Roadshows launch campaign to tackle surge in homelessness

A NEW scheme to combat a surge in homelessness across Hambleton and Richmondshire has been launched amid grave concerns the recession could fuel an unseen crisis in the area.

Experts say there has been a worrying increase in people who are either homeless or at risk of becoming homeless in both districts – which have some of the most expensive average house prices in Yorkshire.

As Government cuts start to bite harder, it is feared the problem could start to worsen over the course of this year.

Now a Homelessness Prevention Scheme has been launched, with a new series of roadshows taking place next week to offer help to some of the most vulnerable people in Hambleton and Richmondshire and assess the scale of the problem.

Hambleton District Council's Cabinet member for planning and housing, Coun Timothy Swales, said: "We have seen an increase in this over the last quarter and I feel there may be a surge as the worst of the hard times haven't really come yet. This is something that visitors here won't even notice.

"We are worried about this, we can see a way out of this but we need housebuilding to start and to get affordable homes built and in position.

"It is difficult for everyone at the moment, it is difficult to get a job and difficult to keep it as well.

"We are trying to get a scale for what people say their problems are."

The new scheme is aimed at people aged 16 and over who are experiencing difficulties in their housing situation, who are in transition from actual or threatened homelessness, or who are homeless or at risk of becoming homeless.

As part of the initiative, two homelessness prevention teams have been set up in Northallerton and Richmond, and homelessness surgeries established in other market towns across the districts.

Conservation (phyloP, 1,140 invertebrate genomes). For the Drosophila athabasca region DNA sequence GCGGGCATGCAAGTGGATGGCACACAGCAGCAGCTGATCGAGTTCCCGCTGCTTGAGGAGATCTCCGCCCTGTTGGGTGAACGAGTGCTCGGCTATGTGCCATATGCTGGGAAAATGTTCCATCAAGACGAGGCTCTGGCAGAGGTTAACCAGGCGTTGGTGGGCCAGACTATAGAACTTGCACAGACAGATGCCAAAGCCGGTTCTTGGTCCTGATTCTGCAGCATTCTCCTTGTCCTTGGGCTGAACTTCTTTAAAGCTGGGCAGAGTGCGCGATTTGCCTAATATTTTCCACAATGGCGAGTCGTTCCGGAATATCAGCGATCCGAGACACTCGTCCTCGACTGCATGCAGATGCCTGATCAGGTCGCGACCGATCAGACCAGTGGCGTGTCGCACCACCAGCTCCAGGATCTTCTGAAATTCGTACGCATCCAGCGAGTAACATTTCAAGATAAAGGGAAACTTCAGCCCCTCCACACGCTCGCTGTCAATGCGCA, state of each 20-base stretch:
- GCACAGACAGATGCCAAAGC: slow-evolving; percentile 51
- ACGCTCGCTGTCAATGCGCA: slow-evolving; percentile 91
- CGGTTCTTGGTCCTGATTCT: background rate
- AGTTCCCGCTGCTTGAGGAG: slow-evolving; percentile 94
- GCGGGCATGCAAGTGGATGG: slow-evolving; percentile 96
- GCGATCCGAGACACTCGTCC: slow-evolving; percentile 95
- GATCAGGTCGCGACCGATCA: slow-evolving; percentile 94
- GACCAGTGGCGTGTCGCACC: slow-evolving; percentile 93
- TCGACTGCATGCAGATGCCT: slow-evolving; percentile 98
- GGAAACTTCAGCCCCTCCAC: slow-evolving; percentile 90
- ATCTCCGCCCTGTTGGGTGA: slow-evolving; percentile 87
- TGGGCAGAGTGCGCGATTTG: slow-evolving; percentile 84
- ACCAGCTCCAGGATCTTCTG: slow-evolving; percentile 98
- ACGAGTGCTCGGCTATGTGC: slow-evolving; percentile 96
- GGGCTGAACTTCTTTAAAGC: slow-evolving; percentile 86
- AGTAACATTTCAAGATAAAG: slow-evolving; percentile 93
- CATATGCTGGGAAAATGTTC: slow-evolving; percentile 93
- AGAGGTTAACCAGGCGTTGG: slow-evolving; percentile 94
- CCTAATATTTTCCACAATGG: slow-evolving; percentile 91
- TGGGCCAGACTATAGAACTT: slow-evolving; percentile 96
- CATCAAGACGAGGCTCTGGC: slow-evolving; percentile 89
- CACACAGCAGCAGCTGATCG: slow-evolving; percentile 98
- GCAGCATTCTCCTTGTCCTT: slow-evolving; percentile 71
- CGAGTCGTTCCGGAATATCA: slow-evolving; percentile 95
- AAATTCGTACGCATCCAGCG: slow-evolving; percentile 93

Officers from the charity Foundation – which works with vulnerable people of all ages – are also now in partnership alongside Hambleton and Richmondshire District Council's Housing Options team to resettle homeless people into permanent homes more quickly.

The National Housing Federation currently assess Hambleton and Richmondshire as having some of the most expensive properties in Yorkshire with average house prices now at 221,000.

The scheme's project manager, Jill Boak, said they are currently working at 80 per cent capacity and expect to be working at full capacity with 128 people by next month.

"These are very nice areas that are promoted because of their attractions to visitors but there are pockets of deprivation anywhere you go", she said.

"The key thing is for people to get support for it and not struggle alone or struggle through.

"There are always difficulties for young people in rural areas where not many services are delivered or they are widespread. The stock for social housing is reducing and there is nothing new being built.

"When someone is unemployed and struggling to meet the bills they lose their social networks and people can lose touch of their own identity which leads to mental health problems and risk of offending."

The roadshows to introduce the new scheme are taking place across markets in Thirsk, Hawes, Bedale, Northallerton, Richmond, Easingwold, Leyburn and Stokesley between January 31 and February 4.

Displays will also be in place at Hambleton's Civic Centre and Richmondshire's Community Office.

Meanwhile, because of the growing demand for affordable housing, a new campaign has been launched to ensure empty homes in Hambleton are being used.

The district council says it is undertaking an empty property survey, with officers placing all homes that have been vacant for more than six months on a new register and encouraging owners to bring them back into use.